How Diageo plans to leverage Mallya's brands

Last Updated: Sun, Nov 25, 2012 19:22 hrs

United Spirits sold a phenomenal 125 million cases of whisky, vodka, rum and gin during last year. A closer look at the numbers reveals that the growth in value is coming from a shade under 8 million cases of spirits which it sells in the prestige and above segment and which is growing at close to 18 per cent. It is this segment that USL has been focusing on for the past five years and the efforts are slowly starting to show results. It is in this effort that Diageo’s expertise will perhaps come into crucial play.

United Spirits operates on a wafer thin margin of 2 per cent with a net profit of close to Rs 190 crore on a top line of around Rs 9,200 crore. A majority of its 120 million cases are in the mass segment with brands such as Old Tavern, Green Label, Old Cask, Royal Challenge, McDowell's range and Bagpiper and many others which have phenomenal volume, but many of these have little relevance when it comes to the bottom line.

“We see a combination of the premium end of the business going stronger, which has higher margins, supply chain investments which can give us good returns and marketing investments, which will drive the premiumisation. We do see a route to improved margins, and feel very confident about it,” says Ivan Menezes, COO, Diageo.

United Spirits has during the past few years been focusing on the McDowell range of whisky’s, rum and brandy and the brands above that range which give them better margins. For example, in the prestige segment, USL has brands such as Antiquity, Signature, Directors Special, White Mischief. In the ultra-premium segment, USL has a decent presence through Black Dog Scotch whisky and its variants depending on the age of the scotch. “It is these brands which Diageo will look at to drive growth while also trying to elevate brands such as Royal Challenge into the upper category. These are phenomenal brands which USL has built and we need to work on moving our consumers up the value chain,” a senior USL executive says.

During the first half of FY13, McDowell’s No.1 and Royal Challenge registered healthy growth of 16 and 23 per cent respectively. While Black Dog Scotch Whisky grew by 19 per cent, other brands in the Prestige and above segment registered healthy growth as a result of which USL product portfolio grew 14 per cent during the quarter and 16 per cent during the half year.

Diageo on the other hand has top of the mind brands such as Johnnie Walker and many of its variants, VAT 69 in the scotch whisky category besides the vodka brand Smirnoff among a few other brands in India. Diageo has also developed an IMFL brand in Rowson’s Reserve which operates in the McDowell’s price segment in India. Diageo was looking at developing more IMFL brands, prior to the deal with USL. “We will continue to develop Rowson’s Reserve, but clearly we will modify our innovation thinking now. We will now try and build some of the brands that are already available to us,” a Diageo official says.

Segment  Largest Brand Share(%) 2nd Brand Share(%) 3rd Brand Share(%)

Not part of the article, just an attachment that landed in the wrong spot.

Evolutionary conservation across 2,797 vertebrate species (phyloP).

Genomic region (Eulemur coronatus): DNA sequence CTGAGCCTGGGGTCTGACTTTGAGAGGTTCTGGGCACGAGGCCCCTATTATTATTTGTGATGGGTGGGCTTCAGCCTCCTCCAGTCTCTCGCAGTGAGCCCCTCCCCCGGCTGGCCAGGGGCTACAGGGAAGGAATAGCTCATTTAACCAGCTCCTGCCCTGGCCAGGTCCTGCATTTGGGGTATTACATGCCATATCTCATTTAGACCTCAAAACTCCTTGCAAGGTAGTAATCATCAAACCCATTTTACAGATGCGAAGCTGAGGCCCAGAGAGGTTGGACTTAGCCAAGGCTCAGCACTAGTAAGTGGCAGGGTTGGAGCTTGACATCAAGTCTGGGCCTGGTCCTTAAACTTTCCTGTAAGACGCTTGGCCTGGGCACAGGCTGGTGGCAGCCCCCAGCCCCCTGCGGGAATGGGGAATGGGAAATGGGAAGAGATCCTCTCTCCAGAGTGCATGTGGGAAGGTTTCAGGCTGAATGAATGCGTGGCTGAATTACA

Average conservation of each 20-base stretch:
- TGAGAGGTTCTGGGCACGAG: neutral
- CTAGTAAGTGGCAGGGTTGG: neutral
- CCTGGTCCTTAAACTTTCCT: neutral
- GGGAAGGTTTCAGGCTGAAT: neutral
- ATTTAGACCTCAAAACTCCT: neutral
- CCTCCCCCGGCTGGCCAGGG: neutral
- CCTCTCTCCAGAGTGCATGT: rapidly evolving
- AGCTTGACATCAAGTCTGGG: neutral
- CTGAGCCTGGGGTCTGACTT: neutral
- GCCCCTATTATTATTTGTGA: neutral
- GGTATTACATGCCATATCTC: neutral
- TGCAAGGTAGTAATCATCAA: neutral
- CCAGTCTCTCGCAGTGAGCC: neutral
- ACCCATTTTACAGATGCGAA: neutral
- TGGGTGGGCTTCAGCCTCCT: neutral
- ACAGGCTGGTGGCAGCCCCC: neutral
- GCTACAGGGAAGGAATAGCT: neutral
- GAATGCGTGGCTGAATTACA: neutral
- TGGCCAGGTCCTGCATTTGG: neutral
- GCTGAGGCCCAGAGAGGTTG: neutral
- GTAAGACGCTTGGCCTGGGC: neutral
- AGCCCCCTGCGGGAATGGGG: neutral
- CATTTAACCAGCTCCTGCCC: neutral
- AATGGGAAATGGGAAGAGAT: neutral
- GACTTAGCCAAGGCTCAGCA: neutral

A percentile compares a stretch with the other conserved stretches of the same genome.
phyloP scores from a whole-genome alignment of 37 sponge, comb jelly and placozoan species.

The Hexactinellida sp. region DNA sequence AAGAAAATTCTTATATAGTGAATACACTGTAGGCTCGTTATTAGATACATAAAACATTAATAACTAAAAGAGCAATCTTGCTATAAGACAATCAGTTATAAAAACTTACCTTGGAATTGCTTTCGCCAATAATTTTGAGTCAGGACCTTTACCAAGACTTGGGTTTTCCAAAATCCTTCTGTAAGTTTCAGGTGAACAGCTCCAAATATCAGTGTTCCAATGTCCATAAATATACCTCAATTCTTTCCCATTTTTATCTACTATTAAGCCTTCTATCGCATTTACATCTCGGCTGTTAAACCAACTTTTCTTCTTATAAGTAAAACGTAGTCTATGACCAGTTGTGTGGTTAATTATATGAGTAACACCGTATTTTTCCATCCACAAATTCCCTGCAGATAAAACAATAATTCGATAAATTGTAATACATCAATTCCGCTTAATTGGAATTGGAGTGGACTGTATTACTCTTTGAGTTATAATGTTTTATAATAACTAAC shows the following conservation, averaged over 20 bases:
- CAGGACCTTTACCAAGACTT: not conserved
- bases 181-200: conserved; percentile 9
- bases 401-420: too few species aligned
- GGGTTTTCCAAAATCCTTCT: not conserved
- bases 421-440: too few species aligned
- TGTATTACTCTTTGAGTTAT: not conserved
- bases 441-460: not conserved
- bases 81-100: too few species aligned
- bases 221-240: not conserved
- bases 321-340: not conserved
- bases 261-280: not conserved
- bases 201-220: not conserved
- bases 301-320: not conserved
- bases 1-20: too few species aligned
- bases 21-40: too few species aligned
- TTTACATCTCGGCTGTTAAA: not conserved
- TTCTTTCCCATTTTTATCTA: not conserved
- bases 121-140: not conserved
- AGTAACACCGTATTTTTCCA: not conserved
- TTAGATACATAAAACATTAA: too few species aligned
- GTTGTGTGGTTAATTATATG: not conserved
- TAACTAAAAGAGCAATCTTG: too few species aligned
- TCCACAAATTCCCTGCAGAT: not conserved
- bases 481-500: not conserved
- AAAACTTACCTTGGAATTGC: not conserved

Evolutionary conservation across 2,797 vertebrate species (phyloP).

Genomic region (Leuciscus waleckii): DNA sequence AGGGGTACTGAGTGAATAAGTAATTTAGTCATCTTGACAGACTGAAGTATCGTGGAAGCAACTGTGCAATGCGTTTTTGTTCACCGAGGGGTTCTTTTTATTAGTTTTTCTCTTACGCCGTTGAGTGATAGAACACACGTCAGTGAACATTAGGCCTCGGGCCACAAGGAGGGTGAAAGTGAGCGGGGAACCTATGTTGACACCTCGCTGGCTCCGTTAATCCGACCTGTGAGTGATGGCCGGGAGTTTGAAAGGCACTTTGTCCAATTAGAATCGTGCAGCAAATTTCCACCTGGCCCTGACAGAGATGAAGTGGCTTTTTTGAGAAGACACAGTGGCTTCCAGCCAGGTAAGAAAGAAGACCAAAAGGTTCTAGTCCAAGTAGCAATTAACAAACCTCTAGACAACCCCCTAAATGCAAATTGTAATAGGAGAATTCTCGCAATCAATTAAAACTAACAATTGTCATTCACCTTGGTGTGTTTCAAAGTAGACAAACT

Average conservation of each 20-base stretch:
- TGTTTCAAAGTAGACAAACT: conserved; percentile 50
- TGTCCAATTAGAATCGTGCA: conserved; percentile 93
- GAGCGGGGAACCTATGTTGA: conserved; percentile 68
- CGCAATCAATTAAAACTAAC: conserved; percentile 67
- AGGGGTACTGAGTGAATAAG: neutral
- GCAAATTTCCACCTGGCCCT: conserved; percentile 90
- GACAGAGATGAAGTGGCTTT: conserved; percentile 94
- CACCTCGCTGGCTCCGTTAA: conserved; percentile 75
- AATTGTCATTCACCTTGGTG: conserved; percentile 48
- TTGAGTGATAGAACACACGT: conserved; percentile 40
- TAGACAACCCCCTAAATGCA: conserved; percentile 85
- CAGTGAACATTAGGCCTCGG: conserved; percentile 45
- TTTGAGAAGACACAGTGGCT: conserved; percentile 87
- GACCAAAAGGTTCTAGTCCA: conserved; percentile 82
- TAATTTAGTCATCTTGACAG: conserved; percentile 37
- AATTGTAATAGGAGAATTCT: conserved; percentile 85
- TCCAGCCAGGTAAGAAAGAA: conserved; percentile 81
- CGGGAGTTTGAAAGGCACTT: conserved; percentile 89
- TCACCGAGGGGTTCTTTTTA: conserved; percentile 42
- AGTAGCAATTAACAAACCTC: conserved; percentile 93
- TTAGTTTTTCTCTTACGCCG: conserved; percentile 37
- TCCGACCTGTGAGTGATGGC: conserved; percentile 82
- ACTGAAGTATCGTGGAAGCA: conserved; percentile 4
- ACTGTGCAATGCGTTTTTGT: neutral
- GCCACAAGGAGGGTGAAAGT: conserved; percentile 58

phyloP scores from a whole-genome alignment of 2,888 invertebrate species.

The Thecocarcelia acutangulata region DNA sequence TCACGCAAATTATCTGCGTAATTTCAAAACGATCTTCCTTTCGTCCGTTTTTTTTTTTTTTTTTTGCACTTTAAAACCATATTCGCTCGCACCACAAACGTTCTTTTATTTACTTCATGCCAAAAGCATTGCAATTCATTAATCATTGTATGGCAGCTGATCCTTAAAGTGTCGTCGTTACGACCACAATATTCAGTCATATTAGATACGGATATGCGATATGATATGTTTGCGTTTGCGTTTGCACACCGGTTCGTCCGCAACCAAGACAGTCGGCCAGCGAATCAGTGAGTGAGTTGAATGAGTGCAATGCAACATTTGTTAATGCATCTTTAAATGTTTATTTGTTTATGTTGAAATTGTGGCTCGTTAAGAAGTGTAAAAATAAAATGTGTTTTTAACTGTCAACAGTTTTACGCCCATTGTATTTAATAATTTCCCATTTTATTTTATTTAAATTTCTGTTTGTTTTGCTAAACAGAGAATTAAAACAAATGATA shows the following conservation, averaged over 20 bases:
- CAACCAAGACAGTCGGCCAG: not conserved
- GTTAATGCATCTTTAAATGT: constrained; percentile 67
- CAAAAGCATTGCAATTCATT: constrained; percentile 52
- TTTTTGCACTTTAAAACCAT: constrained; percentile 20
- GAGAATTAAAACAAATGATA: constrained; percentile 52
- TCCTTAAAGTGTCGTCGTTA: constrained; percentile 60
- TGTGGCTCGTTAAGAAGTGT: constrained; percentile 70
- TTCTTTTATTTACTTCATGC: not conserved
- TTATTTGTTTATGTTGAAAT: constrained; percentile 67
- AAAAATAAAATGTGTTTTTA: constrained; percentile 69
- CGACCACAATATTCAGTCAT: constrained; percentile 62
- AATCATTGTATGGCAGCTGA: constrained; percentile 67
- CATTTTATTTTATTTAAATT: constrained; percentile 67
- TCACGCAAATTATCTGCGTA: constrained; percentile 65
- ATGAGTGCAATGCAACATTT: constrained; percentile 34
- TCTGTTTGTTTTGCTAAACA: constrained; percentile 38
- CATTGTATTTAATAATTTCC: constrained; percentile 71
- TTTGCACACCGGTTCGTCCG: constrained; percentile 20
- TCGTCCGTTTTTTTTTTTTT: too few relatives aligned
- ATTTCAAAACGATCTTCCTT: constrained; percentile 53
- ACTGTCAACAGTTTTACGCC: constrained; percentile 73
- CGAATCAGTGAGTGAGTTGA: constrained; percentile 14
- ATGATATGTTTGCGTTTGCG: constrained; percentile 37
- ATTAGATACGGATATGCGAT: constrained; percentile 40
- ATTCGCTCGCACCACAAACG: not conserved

Premium Scotch 
Rs 1600-2500
Black Dog
12 Yr
50 Teachers
28 Something 
Regular Scotch
Rs 1000-1200
37 100 Pipers 33 Black &
Value Scotch 
Rs 1000-1200
VAT69 31 Haig 19 Passport 8
Premium Whiskey 
Rs 450-700
44 Signature 26 Royal 
Prestige Whiskey 
Rs 300-450
No. 1
49 Royal 
31 Director’s 
Special Black
Regular Whiskey 
Rs 200-300
23 Bagpiper 21 Old 
Rum INR 
Rs 200-300
43 Old Monk 12 Old Cask 8
Rs 200-300
47 Romanov 26 Magic 
Rs 200-450
No. 1
41 Honey Bee 16 John 
Ex Shaw
       USL                 Diageo                    Brands of competitors

There isn’t much of an over-lap between the brands of Diageo and United Spirits, except for one segment to an extent – USL’s Black Dog scotch whisky competes with Diageo’s VAT69 in some of the markets though Black Dog is priced a little higher. "The deal brings Diageo's strengths in marketing and innovation together with USL's scale, leading local spirits brands, strong routes to market, and an exceptional supply base. USL brands sit on a good platform and is a ladder on which Diageo can grow further,” the USL official says.

What Diageo will also bring to the table is the ability to invest substantially behind the brands, something that USL was not able to do due to its inherent problems. On an average, a brand requires close to Rs 20 crore per annum to get a push in the premium segment in the Indian context. The few products — VAT69 and Smirnoff — which Diageo operates in India through the Bottled in India (BII) segment is expected to get a big boost by leveraging on the USL network, given the fact that these two brands are among the biggest volume contributors for Diageo in India.

After the announcement with USL, Menezes said : “I think USL in the last couple of years has been strengthening its focus on premiumisation. We think we can accelerate it. If you look at USL, one-fifth of the brands generate 50 per cent of the bottom line. And it's the fastest-growing piece in the marketplace. So we think there's tremendous value in this business if we can accelerating premiumisation. It's where the consumer is going. It's where the highest growth rates are. So that is a big piece of opportunity we see going forward.”

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